Sebastian Vettel says F1 hasn't covered itself in glory by declaring to fans it would changing the much maligned elimination qualifying format, only to retain it after all ahead of the Bahrain Grand Prix.
Ferrari driver Vettel was a vocal critic of the new format even before it made its debut in Australia and led calls to change it back to the former knockout format of 2015 after it was poorly received by teams and fans.
However, though teams provisionally agreed to do this, a failure by the FIA to offer it has an option in the subsequent vote – which required unanimity – meant no agreement could be reached. As such, the format stays as it is.
It is a move that has baffled Vettel, adding that F1 cannot be 'proud' of the way it has extended the fiasco to another race having promised it wouldn't to equally frustrated fans.
“I think I am as disappointed as everyone I know that we didn't go back,” he said. Let's put it this way, if you sell ice cream and you sell vanilla ice cream and everybody that comes to your shop is asking for chocolate ice cream and the next day you open you sell everybody expects you to sell chocolate ice cream but instead you decided to keep selling vanilla ice cream.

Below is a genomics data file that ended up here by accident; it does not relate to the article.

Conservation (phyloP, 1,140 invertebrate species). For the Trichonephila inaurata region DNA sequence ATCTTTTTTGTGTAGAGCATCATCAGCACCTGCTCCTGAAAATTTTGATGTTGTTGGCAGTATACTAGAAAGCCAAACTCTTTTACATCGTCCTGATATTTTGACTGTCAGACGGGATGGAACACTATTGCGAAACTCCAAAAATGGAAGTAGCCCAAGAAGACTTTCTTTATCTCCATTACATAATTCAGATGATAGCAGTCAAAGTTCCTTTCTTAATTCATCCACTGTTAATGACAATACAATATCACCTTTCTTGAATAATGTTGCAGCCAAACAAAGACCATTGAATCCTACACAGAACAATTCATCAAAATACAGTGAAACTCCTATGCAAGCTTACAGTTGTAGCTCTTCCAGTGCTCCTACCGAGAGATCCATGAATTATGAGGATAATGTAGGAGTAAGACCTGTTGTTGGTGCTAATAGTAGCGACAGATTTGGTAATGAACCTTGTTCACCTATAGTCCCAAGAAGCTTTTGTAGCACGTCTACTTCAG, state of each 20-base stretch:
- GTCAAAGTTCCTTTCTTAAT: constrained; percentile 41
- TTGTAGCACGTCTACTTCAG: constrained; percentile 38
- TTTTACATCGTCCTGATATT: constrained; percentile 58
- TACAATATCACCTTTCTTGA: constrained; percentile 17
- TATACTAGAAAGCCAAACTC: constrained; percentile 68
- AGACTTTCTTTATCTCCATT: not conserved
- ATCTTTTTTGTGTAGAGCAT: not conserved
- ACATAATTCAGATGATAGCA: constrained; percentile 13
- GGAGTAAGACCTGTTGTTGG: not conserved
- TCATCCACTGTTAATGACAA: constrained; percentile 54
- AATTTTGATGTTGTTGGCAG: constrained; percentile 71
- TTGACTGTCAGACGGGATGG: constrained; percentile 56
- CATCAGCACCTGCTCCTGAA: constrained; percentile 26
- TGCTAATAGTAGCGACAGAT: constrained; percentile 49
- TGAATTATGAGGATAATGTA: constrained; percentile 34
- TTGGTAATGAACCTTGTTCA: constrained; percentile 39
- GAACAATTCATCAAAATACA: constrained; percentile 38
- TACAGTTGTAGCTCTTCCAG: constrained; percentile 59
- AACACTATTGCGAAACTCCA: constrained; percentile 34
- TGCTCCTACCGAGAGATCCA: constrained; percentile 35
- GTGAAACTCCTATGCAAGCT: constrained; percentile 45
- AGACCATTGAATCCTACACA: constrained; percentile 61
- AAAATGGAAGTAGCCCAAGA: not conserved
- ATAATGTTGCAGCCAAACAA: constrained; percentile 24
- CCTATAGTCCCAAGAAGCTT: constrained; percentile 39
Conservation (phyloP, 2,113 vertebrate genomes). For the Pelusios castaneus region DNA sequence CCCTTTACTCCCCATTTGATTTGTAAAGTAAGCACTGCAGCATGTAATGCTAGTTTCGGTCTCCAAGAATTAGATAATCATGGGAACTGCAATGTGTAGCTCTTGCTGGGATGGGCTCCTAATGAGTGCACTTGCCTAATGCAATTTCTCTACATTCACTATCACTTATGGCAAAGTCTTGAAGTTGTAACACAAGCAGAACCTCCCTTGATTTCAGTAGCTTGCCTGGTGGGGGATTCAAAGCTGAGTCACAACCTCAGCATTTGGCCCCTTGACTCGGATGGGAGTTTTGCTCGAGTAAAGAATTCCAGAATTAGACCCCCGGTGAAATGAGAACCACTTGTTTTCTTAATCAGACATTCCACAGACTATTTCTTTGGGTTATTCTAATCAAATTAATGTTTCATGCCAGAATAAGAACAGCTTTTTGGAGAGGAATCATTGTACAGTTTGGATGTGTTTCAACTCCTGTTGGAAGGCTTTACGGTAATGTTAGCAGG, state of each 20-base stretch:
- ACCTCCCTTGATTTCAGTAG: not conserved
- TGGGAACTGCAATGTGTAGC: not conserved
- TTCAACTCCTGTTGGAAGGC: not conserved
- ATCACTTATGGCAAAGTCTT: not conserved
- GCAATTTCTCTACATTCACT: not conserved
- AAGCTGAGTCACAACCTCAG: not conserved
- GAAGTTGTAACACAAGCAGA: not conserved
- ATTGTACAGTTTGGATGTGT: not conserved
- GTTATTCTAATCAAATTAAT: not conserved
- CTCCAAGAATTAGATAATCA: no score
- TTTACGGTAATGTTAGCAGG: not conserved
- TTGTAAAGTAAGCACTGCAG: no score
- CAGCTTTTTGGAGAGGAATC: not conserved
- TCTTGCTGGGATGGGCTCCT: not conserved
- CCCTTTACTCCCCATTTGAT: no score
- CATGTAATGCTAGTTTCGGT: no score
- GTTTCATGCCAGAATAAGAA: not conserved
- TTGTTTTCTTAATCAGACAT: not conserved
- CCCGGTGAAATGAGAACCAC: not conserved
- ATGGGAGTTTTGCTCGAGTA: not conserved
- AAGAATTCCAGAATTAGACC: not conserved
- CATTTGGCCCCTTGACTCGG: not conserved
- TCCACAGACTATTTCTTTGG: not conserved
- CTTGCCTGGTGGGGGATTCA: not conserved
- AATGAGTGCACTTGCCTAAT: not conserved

“Usually you do what your clients would like you to do and you are not really doing your job if you do the exact opposite. It's something we can't be proud of.
The move to block any qualifying changes came days after Vettel co-signed a scathing letter from the Grand Prix Drivers' Association aimed at the F1 powers, criticising the decision-making processes in the sport, including the one that led to the qualifying format.
Though he says the letter itself was clear in its intentions, he admits it was a call to consider how decisions are made rather than – at this stage at least – demand a particular change.
“I think it's right that you talk about certain things and some ideas are not as good as others. We had a lot of ideas that were quite bad and they didn't happen and we had other ideas that in the end were good and did happen.
“That is normal when you try to progress, but clearly if everybody is against something and you still decide for it – qualifying is just one example now – then something is not right. I think it's important not to pinpoint one person in particular, but I think it was clear for all the drivers what we think is wrong and we are happy to help in the future and hopefully kick off some progress on the point where we criticised.
“It's just to re-think what is currently happening. It's clear that if you write the letter it doesn't change overnight because it's also very difficult to give the ideal proposal. We didn't give a proposal, we just made clear that something is not right and something has to change..
“I think our intention was that we really question our current situation and decision making and hopefully improve that in the future.”